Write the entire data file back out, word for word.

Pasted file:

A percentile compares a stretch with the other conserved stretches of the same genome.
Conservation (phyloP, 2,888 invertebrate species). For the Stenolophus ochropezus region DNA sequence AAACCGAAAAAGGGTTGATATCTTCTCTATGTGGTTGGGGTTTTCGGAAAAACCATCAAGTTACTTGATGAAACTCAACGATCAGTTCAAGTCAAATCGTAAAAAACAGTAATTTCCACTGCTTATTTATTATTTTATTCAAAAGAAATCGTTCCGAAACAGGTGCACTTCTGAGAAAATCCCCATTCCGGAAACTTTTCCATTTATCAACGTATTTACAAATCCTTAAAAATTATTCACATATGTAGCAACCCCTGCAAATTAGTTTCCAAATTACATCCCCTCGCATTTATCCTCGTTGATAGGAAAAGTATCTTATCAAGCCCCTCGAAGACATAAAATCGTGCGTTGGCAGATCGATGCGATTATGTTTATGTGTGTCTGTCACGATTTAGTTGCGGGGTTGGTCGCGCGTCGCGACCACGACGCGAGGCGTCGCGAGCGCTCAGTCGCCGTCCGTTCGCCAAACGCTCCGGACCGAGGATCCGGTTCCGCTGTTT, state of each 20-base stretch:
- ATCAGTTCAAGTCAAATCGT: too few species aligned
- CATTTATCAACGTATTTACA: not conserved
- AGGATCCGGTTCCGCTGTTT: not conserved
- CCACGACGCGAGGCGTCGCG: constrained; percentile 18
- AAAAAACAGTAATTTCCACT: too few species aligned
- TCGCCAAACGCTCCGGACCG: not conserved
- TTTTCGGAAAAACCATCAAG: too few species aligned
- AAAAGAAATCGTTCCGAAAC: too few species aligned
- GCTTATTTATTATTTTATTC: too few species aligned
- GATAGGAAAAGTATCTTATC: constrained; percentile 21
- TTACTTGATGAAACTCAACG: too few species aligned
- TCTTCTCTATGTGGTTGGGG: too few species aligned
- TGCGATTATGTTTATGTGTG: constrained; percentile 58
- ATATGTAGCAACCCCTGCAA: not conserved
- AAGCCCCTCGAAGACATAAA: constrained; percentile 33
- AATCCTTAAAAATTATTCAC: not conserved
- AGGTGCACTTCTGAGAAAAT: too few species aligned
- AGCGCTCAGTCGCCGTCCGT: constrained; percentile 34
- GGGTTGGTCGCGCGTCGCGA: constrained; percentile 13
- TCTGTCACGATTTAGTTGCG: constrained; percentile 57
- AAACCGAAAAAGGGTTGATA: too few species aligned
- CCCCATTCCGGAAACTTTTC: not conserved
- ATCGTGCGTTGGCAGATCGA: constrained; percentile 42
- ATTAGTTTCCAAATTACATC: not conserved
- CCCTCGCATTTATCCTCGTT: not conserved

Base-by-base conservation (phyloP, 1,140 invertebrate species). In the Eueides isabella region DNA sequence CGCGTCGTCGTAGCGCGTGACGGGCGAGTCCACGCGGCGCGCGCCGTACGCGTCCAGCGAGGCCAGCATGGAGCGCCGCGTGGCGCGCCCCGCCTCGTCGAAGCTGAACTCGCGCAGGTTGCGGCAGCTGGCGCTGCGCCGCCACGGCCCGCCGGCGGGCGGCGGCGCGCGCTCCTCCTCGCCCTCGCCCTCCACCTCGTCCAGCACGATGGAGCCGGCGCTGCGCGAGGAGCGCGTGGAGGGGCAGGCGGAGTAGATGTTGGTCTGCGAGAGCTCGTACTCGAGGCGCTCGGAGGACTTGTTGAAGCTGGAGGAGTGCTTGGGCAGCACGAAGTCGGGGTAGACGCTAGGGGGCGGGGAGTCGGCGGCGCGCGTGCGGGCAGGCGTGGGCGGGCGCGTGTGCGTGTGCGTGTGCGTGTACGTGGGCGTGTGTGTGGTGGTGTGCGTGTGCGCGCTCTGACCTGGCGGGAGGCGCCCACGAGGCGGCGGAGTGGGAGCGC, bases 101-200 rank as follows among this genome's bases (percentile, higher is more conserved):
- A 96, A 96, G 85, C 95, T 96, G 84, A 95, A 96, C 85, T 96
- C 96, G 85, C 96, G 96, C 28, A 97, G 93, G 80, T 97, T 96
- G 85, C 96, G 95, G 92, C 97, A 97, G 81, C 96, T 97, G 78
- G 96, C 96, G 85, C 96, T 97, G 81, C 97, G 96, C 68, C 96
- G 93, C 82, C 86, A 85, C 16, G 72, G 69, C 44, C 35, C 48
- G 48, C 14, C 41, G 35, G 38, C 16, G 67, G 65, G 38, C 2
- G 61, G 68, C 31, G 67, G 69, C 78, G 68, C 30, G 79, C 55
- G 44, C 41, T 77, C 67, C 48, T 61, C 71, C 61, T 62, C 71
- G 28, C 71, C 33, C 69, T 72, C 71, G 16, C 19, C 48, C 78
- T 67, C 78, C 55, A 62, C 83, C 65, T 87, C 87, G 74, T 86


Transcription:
A percentile compares a stretch with the other conserved stretches of the same genome.
Conservation (phyloP, 2,888 invertebrate species). For the Stenolophus ochropezus region DNA sequence AAACCGAAAAAGGGTTGATATCTTCTCTATGTGGTTGGGGTTTTCGGAAAAACCATCAAGTTACTTGATGAAACTCAACGATCAGTTCAAGTCAAATCGTAAAAAACAGTAATTTCCACTGCTTATTTATTATTTTATTCAAAAGAAATCGTTCCGAAACAGGTGCACTTCTGAGAAAATCCCCATTCCGGAAACTTTTCCATTTATCAACGTATTTACAAATCCTTAAAAATTATTCACATATGTAGCAACCCCTGCAAATTAGTTTCCAAATTACATCCCCTCGCATTTATCCTCGTTGATAGGAAAAGTATCTTATCAAGCCCCTCGAAGACATAAAATCGTGCGTTGGCAGATCGATGCGATTATGTTTATGTGTGTCTGTCACGATTTAGTTGCGGGGTTGGTCGCGCGTCGCGACCACGACGCGAGGCGTCGCGAGCGCTCAGTCGCCGTCCGTTCGCCAAACGCTCCGGACCGAGGATCCGGTTCCGCTGTTT, state of each 20-base stretch:
- ATCAGTTCAAGTCAAATCGT: too few species aligned
- CATTTATCAACGTATTTACA: not conserved
- AGGATCCGGTTCCGCTGTTT: not conserved
- CCACGACGCGAGGCGTCGCG: constrained; percentile 18
- AAAAAACAGTAATTTCCACT: too few species aligned
- TCGCCAAACGCTCCGGACCG: not conserved
- TTTTCGGAAAAACCATCAAG: too few species aligned
- AAAAGAAATCGTTCCGAAAC: too few species aligned
- GCTTATTTATTATTTTATTC: too few species aligned
- GATAGGAAAAGTATCTTATC: constrained; percentile 21
- TTACTTGATGAAACTCAACG: too few species aligned
- TCTTCTCTATGTGGTTGGGG: too few species aligned
- TGCGATTATGTTTATGTGTG: constrained; percentile 58
- ATATGTAGCAACCCCTGCAA: not conserved
- AAGCCCCTCGAAGACATAAA: constrained; percentile 33
- AATCCTTAAAAATTATTCAC: not conserved
- AGGTGCACTTCTGAGAAAAT: too few species aligned
- AGCGCTCAGTCGCCGTCCGT: constrained; percentile 34
- GGGTTGGTCGCGCGTCGCGA: constrained; percentile 13
- TCTGTCACGATTTAGTTGCG: constrained; percentile 57
- AAACCGAAAAAGGGTTGATA: too few species aligned
- CCCCATTCCGGAAACTTTTC: not conserved
- ATCGTGCGTTGGCAGATCGA: constrained; percentile 42
- ATTAGTTTCCAAATTACATC: not conserved
- CCCTCGCATTTATCCTCGTT: not conserved

Base-by-base conservation (phyloP, 1,140 invertebrate species). In the Eueides isabella region DNA sequence CGCGTCGTCGTAGCGCGTGACGGGCGAGTCCACGCGGCGCGCGCCGTACGCGTCCAGCGAGGCCAGCATGGAGCGCCGCGTGGCGCGCCCCGCCTCGTCGAAGCTGAACTCGCGCAGGTTGCGGCAGCTGGCGCTGCGCCGCCACGGCCCGCCGGCGGGCGGCGGCGCGCGCTCCTCCTCGCCCTCGCCCTCCACCTCGTCCAGCACGATGGAGCCGGCGCTGCGCGAGGAGCGCGTGGAGGGGCAGGCGGAGTAGATGTTGGTCTGCGAGAGCTCGTACTCGAGGCGCTCGGAGGACTTGTTGAAGCTGGAGGAGTGCTTGGGCAGCACGAAGTCGGGGTAGACGCTAGGGGGCGGGGAGTCGGCGGCGCGCGTGCGGGCAGGCGTGGGCGGGCGCGTGTGCGTGTGCGTGTGCGTGTACGTGGGCGTGTGTGTGGTGGTGTGCGTGTGCGCGCTCTGACCTGGCGGGAGGCGCCCACGAGGCGGCGGAGTGGGAGCGC, bases 101-200 rank as follows among this genome's bases (percentile, higher is more conserved):
- A 96, A 96, G 85, C 95, T 96, G 84, A 95, A 96, C 85, T 96
- C 96, G 85, C 96, G 96, C 28, A 97, G 93, G 80, T 97, T 96
- G 85, C 96, G 95, G 92, C 97, A 97, G 81, C 96, T 97, G 78
- G 96, C 96, G 85, C 96, T 97, G 81, C 97, G 96, C 68, C 96
- G 93, C 82, C 86, A 85, C 16, G 72, G 69, C 44, C 35, C 48
- G 48, C 14, C 41, G 35, G 38, C 16, G 67, G 65, G 38, C 2
- G 61, G 68, C 31, G 67, G 69, C 78, G 68, C 30, G 79, C 55
- G 44, C 41, T 77, C 67, C 48, T 61, C 71, C 61, T 62, C 71
- G 28, C 71, C 33, C 69, T 72, C 71, G 16, C 19, C 48, C 78
- T 67, C 78, C 55, A 62, C 83, C 65, T 87, C 87, G 74, T 86